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To Cities and to Courts repair,
Flatt’ry and Falfhood flourish there :
There, all thy wretched Arts employ,
Where Riches triumph over Joy;
Where Paffions do with Int'rest barter,
And Hymen holds, by Mammon's Charter ;
Where Truth, by Point of Law, is parry'd,
And Knaves and Prudes are fix Times marry'd.

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While conscious Visions labour in her Breast,
And airy Spectres discompose her Reft.
Sometimes the seems upon her native Shore,
Bless'd with the beauteous Youth, as heretofore;
Hears him converse, while from his tuneful

Melodious Sense, in melting Music, rung:
Sometimes she finds, or seems at least to find,
His shatter'd Vefsel forc'd before the Wind,

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With foamingWaves, and furious Tempests tost, The Mast, and broken Sails, and Sailors loft : Sometimes her Dream, in frightful Forms, dif

play'd A Croud of Martyrs, cruel Love had made Lamenting Thysbe's Shade before her stands, Shews her capacious Wound, and purple Hands; Now lyric Sappho in the Tide expires, Now faithful Porcia eats the living Fires. At length awaking from her Dream, she hears A Latian Voice, which thus falutes her Ears :

Unhappy Christian Maid ! (for such, at least, You, by your decent Habit, seem exprest) Say, whence you came, and hither how con

vey'd, Expos’d to Sea, without the Seaman's Aid ?

Soon as the Nymph her native Language hears, HerfrightedSoul was fill’d with Doubts and Fears: She thought, the adverse Wind, or refluent Main, Had forc'd her back to Liparis again ; Till, starting up, a spacious Land she spies; Barbarian Caves and Cots her Sight surprize : She sees a Matron on the neighb'ring Strand; Norknows the Matron, nor the neigh’bring Land. O! whither, whither am I blown? she cries; What Dens and Caves appear before my Eyes? And who inhabit 'em ? or Beasts of Prey, Or Men, less kind, and crueller than they?

To whom the Matron: Fly, nor dare to trust: The faithless People of this hated Coast:


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Here Sailors oft their hapless Fate deplore;
Who'scape the Seas, are wreck'd upon the Shore:
For,when the forcefulWind, and foaming Deep,
To this inhuman Coast impel the Ship;
Around the Beach the rude Barbarians ftray,
Destroy the Mariners, and seize their Prey ;
By others Death, they keep themselves alive,
Subsist by Rapine, and by Ruin thrive.
Unhappy Fate! the mourning Nymph re-

ply'd ;
O! had I perifh'd in the fafer Tide!
For much I fear, the Land I now survey,
Dooms me to greater Evils, than the Sea:
And yet what greater Ills can Fate provide,
Than thus to seek for Death, and be deny'd ?
Not so my Felix 'scap'd the raging Waves ;
Him Neptune funk, and me unkindly faves;
Saves, only to increase my former Woes;
To fall, perhaps, by more ungen'rous Foes,
Or to indulge some lustful Tyrant's Will:
But, Oye Heav'ns ! avert the fatal Ill ;
Protect my Honour in this foreign Coast,
The only Blessing which I have not loft !

The listning Matron wonders with Surprize;
Nor hears,unmov’d, theweeping Damsel'sCries:
But leads her to her neighb’ring Cottage, where
She chears her fainting Soul with homely Fare;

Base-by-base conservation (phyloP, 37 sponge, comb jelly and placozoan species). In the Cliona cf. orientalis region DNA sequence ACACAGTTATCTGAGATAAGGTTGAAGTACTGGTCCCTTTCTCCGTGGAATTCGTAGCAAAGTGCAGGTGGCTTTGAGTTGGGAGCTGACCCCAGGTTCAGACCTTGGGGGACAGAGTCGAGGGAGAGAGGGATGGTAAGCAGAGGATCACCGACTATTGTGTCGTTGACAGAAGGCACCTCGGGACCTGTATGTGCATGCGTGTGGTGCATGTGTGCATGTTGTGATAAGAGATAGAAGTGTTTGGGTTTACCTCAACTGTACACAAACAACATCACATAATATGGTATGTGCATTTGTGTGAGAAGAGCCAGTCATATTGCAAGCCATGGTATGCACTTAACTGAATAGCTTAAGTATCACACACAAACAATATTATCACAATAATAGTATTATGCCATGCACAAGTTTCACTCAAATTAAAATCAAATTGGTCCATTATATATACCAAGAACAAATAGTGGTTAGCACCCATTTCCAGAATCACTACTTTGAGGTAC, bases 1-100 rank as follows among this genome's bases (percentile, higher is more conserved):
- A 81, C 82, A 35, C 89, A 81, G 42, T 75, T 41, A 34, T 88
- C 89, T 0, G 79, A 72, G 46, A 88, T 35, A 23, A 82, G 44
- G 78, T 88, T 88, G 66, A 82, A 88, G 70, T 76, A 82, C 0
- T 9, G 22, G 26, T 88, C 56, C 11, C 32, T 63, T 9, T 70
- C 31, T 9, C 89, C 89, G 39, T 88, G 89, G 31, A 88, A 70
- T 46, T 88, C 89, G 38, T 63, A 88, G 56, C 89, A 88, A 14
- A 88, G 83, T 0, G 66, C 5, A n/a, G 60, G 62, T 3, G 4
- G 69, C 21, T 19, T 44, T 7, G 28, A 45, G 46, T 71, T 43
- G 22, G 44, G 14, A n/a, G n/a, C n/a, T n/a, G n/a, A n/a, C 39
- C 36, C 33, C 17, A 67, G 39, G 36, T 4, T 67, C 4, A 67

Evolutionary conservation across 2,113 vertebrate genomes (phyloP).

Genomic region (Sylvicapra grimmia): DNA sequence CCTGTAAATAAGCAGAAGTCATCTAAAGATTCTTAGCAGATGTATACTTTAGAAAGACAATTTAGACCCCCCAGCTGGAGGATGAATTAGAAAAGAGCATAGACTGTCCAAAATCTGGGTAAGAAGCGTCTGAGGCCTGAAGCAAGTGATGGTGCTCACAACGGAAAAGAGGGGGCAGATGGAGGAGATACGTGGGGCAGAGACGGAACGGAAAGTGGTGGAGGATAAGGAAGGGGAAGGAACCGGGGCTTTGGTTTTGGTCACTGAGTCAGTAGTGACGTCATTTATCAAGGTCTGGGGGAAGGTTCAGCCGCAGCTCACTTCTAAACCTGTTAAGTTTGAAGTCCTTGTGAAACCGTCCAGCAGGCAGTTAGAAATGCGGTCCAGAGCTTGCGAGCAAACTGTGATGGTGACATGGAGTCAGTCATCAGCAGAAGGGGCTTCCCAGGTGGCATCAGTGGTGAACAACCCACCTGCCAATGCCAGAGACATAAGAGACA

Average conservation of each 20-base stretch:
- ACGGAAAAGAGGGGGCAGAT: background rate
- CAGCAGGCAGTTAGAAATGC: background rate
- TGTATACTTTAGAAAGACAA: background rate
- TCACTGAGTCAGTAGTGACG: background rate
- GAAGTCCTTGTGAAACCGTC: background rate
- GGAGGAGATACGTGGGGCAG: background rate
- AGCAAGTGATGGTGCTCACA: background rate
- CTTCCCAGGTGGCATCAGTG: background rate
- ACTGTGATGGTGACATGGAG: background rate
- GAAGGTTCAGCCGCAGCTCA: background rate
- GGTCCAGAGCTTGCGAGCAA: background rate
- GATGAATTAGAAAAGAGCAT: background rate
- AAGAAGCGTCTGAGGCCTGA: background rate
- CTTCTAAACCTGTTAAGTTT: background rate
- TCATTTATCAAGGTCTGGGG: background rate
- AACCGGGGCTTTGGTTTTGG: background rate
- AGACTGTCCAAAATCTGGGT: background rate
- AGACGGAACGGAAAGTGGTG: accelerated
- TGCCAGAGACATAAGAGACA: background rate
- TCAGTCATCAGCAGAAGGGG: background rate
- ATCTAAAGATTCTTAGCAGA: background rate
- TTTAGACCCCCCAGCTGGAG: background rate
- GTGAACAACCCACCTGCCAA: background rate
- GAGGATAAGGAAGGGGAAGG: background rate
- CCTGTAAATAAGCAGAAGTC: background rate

Condoles her Grief, and begs her to disclose
Her Country, Cares, and Cause of all her Woes.


Excited by her Words, the pensive Maid Preludes with Sighs, and thus, reluctant, said:

O hospitable Dame! why would you move A Wretch to tell a Tale of hapless Love? Which, in relating, must renew my Grief; Nor can I hope, nor you bestow Relief: Yet, fince you seem a Partner of my Care, 'Tis just a Partner know the Weight I bear.

Not far from Ætna's Aaming Mount I came, From Liparis, and Constance is my Name: Great Honours and Estates my Sire poffeft, And,O! too much to make his Daughter bless’d. I once with Fame and Fortune was supply'd, Nor envy'd Empresses their Pomp and Pride ; Now, like a Meteor, fallen from its Height, My Glory's vanish’d, and extinct my Light Full twenty Years in Happiness I pass’d, And ev'ry Year was happier than the last. Young Felix then his Love began to show; (Young Felix was the Cause of all my Woe) A beauteous Youth, endow'd with manlyGrace; But far his noble Soul excell'd his Face : And, tho’his niggard Fate bad Wealth deny'd, The Want of Wealth by Virtue was fupply'd. Two Years to win my doubtful Heart he strove, Two Years my doubtful Heartdeclin’d his Love: Yet still he press’d me with his am'rous Tale, Nor found at length, 'twas fruitless to affail : For, by Degrees, insensibly I came To first approve, and then indulge, his Flame;


Nor could his Suit, nor would his Vows reprove;
I heard with Joy, nor thought it Sin to Love;
Till in my Breast imperious Cupid reign'd:
Alas! how easy Love a Conquest gain'd!
And now my Reason check'd my Will no more;
But fed the Flame, it strove to quench before :
Yet durft not an immodest Thought approve;
Love ruld my Heart, but Honour rul'd my Love:
I scorn’d to stain my Virtue with a King;
As much my Lover scorn'd so mean a Thing.
What could we do? What cannot Love inspire?
The Youth reveals his Passion to my Sire;
And in such melting Accents made it known,
As might have mov'd all Fathers, but my own:
But proudly he my Lover's Suit repellid;
And, frowning, thus our mutual Ruin seald :
No more, presumptuous Youth! thy Passion

name ;
Suppress the Sparks, before they rise to Flame.
How dar'st thou, vulgar Wretch, ignobly born,
My Daughter's Scandal, and her Father's Scorn!
Aspire to wed so far above thy Fate ?
He sternly said, and forc'd him from his Gate.

O Avarice! what Evils doft thou cause,
Breaking the Bands of Love, and Nature's Laws?
Go, hungry God! and rule the narrow-fould;
Collect, and guard their curst, bewitching Gold;
Fit Province for thy Reign! too mean to prove
The Charms of Nuptial Life, and Joys of Love!

Ah !

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